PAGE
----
This is a long story but Winchester has a lot to tell.
A young lady in Avon, Montana, e-mailed us about a cat she had found. She wrote:
I heard about the Rolling Dog Ranch Animal Sanctuary from my boss at the Avon Family Cafe. Her vet was coming to see her horses and she said that she could look at my cat. Well, he’s not really mine, but I’m his. He wandered in to my yard a couple weeks ago, after an obvious accident, or some sort of attack. He was so skinny and obviously starving, and I couldn’t turn him away. I went into the house and got some canned dog food (that’s all we had). He ate it, and has been on my front porch ever since.
I am a teenager living at home and I will be leaving soon, and cannot take him with me. My parents can’t keep the cat, and if I take it to the Humane Society his chances for survival are not very good. The vet prescribed an antibiotic that we will administer over the next week, because he has an abscess on his neck and the lower lid of his left eye.
He has an old injury to his leg that the vet said is too old to fix, and he will always be lame. He only has three teeth, well, that’s all I could see but his mouth is swollen, so they could be hiding.
I know that my cat may not be as sick as the other animals there, but I have seen how loving this cat is, and I know that he deserves a chance, a chance that I can’t give him. I kept him alive when he was about to die, but I can’t give him a good life. I hope you can take him or find a good home for him.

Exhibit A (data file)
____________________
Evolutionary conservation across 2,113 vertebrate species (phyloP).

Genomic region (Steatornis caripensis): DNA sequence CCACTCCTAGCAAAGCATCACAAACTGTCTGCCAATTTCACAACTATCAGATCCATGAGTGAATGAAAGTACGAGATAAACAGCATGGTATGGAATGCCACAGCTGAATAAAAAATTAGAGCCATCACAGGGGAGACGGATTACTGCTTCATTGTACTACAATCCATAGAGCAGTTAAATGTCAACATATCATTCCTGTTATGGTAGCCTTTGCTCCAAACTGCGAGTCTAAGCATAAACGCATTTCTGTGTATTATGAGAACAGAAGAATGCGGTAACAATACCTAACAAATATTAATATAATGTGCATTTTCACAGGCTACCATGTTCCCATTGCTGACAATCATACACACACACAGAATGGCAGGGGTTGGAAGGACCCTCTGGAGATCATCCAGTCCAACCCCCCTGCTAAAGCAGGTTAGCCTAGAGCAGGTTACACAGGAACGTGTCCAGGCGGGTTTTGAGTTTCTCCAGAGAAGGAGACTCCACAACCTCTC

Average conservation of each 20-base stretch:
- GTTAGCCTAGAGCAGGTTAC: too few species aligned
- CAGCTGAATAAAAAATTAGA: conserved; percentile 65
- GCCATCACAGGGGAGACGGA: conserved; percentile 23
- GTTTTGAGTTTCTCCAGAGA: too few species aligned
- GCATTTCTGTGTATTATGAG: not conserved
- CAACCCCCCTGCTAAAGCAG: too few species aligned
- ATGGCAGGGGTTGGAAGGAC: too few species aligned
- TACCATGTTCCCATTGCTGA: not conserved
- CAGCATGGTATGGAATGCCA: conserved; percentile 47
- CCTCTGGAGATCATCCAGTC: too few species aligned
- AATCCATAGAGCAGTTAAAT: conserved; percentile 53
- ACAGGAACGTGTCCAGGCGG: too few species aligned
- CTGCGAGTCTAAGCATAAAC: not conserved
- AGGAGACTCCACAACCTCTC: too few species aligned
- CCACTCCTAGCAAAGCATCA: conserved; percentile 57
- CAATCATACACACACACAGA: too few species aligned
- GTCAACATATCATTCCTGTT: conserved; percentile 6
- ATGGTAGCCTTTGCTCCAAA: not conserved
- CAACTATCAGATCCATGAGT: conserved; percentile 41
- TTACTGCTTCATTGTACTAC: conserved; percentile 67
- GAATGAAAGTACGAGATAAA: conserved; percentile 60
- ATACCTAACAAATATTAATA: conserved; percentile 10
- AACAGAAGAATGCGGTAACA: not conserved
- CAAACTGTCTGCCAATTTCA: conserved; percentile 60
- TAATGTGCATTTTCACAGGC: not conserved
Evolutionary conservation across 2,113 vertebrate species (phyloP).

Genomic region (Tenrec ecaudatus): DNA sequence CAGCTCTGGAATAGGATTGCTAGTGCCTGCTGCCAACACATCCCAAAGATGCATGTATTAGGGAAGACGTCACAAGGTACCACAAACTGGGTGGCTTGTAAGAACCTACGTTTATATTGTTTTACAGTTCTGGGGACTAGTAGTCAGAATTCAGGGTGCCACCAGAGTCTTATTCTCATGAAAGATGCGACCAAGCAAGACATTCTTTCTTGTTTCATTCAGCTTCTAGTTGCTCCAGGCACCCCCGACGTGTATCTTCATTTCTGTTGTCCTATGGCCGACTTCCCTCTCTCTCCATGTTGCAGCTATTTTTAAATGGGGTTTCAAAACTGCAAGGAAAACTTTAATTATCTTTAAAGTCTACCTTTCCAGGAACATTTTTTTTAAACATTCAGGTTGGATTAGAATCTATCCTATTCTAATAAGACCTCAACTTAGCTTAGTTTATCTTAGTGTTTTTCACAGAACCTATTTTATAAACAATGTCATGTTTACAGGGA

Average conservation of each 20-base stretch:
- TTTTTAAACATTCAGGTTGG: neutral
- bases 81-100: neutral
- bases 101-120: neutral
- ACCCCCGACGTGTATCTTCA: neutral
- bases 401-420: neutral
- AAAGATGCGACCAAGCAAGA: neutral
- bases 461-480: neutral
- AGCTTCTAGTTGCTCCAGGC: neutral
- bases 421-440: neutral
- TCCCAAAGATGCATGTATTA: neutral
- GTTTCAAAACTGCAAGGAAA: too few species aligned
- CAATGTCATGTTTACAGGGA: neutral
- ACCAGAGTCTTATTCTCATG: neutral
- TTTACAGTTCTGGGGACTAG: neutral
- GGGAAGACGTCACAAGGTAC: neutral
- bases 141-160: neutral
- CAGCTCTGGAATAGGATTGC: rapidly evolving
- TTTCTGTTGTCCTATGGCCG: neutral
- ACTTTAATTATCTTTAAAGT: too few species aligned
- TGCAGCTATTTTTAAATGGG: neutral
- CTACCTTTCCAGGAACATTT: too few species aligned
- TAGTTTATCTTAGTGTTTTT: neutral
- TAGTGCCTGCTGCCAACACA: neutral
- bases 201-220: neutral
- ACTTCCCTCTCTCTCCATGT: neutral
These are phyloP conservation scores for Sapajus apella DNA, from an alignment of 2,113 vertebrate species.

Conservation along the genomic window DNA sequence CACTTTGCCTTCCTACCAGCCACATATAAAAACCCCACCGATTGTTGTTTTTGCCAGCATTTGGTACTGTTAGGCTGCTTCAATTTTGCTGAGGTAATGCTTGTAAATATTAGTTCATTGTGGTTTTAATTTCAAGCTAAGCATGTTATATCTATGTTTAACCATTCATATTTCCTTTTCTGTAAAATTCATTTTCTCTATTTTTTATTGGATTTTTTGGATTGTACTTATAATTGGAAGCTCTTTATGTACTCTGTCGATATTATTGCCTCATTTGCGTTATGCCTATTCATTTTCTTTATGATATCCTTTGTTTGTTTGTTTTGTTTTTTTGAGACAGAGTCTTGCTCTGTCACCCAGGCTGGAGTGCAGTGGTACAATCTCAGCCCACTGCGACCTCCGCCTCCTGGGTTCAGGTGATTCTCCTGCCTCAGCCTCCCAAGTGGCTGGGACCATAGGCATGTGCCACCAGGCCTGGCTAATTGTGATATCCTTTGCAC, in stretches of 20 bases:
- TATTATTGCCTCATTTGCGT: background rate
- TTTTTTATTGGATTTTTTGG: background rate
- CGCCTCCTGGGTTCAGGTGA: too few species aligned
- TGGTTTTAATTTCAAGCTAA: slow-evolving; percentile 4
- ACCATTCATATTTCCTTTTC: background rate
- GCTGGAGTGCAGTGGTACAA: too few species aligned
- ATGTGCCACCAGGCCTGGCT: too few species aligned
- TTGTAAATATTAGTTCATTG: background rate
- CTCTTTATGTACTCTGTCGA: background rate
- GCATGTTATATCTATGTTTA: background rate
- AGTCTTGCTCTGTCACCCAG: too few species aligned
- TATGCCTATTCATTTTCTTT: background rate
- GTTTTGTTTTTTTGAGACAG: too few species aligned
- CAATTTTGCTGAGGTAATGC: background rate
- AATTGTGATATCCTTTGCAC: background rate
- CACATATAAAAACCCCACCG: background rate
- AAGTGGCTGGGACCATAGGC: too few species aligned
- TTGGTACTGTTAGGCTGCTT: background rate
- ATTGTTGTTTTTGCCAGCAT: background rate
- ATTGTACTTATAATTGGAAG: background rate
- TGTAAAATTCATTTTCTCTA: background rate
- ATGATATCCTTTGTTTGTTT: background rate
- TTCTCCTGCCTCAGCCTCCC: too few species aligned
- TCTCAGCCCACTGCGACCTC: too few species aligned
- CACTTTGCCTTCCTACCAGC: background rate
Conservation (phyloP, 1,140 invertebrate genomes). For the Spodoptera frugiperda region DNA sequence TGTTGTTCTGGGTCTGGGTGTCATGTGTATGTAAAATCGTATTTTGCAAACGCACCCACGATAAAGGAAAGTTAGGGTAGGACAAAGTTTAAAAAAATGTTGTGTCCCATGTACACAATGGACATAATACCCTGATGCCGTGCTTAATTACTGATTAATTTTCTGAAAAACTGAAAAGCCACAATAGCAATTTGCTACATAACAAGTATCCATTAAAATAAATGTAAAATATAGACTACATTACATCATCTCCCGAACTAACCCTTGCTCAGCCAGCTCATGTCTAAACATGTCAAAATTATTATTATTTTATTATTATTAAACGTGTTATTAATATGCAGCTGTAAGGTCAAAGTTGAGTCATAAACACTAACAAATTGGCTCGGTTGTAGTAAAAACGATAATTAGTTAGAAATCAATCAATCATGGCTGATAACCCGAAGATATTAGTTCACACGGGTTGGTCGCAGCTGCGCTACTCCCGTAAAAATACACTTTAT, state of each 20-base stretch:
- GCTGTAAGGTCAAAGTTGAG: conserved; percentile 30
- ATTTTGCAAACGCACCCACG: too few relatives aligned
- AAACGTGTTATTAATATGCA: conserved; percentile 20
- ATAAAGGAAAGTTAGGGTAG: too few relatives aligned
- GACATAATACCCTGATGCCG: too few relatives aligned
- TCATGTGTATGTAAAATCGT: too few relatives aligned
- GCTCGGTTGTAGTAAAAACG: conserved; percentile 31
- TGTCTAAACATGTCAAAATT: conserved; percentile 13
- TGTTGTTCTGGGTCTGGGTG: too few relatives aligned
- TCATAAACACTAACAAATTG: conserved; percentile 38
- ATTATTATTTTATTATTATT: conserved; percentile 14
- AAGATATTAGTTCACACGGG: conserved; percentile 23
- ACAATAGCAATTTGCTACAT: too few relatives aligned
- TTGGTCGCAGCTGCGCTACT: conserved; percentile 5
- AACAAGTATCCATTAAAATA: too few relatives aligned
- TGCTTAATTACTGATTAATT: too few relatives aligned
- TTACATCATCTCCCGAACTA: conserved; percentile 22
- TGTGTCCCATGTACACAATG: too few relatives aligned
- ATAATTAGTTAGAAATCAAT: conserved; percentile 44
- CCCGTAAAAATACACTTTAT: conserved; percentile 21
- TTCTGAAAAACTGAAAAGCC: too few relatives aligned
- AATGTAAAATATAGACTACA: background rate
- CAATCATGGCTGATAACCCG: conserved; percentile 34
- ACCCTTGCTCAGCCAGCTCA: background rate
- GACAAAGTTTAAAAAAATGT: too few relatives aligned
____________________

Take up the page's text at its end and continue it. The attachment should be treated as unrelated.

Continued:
Well, her note almost brought tears to our eyes. We e-mailed her back the same day and said we could take him, but we asked her to drive the cat straight to our vets in Helena.
Images open in a pop-up window.
Our vets called right after they did the exam. “Did you know this cat has been shot four times?” We couldn’t believe it.
The X-rays revealed what happened: Lodged in his abdomen was a. 22 bullet. Another bullet had pierced his back and stopped just 15 mm from his spine. One bullet had ripped through his rear leg, leaving no fragments behind. And the fourth bullet had hit him in the front of his mouth, shattering some teeth and ricocheting out through his neck. Other smaller bullet fragments were scattered around his body. See his X-rays here.
Our vets were as astonished as we were. How did he survive on his own without any medical care? How did he make it outdoors without shelter in cold weather, fending for himself with four bullet wounds? His wounds were weeks if not months old; that’s why it wasn’t readily apparent he had been shot.
We hadn’t even seen him yet, but we knew what to name him: Winchester. And a miracle cat he is.
After a week in the hospital, Winchester came home to the ranch. Our vets saved for us the bullet they took from his abdomen. They decided it was safer to leave the bullet near his spine alone, rather than risk opening him up to remove it.
This small, loving guy is now happily living in the sanctuary’s cat house. He is one of the most affectionate cats we’ve ever known. It takes Steve twice as long to clean the cat house every Saturday morning, because Winchester is constantly circling his feet, rubbing against his ankles, wanting to be picked up and loved. Winchester also eagerly rolls over on his back to have his tummy scratched. (As a rolling cat, he thinks we’re a little “species-centric” to have named this place the Rolling Dog Ranch.)
Questions still remain: Who shot him … and why? We’ll probably never know. Our guess is that a punk with a. 22 rifle saw this little cat walking across a pasture and decided to use him for target practice.
Thanks to his own incredible will to live – and a young lady in Avon with a big heart – Winchester survived. Now he’ll never be in harm’s way again.
Update August 2005: Winchester was adopted by Laura B. of Helena, a long-time volunteer of ours.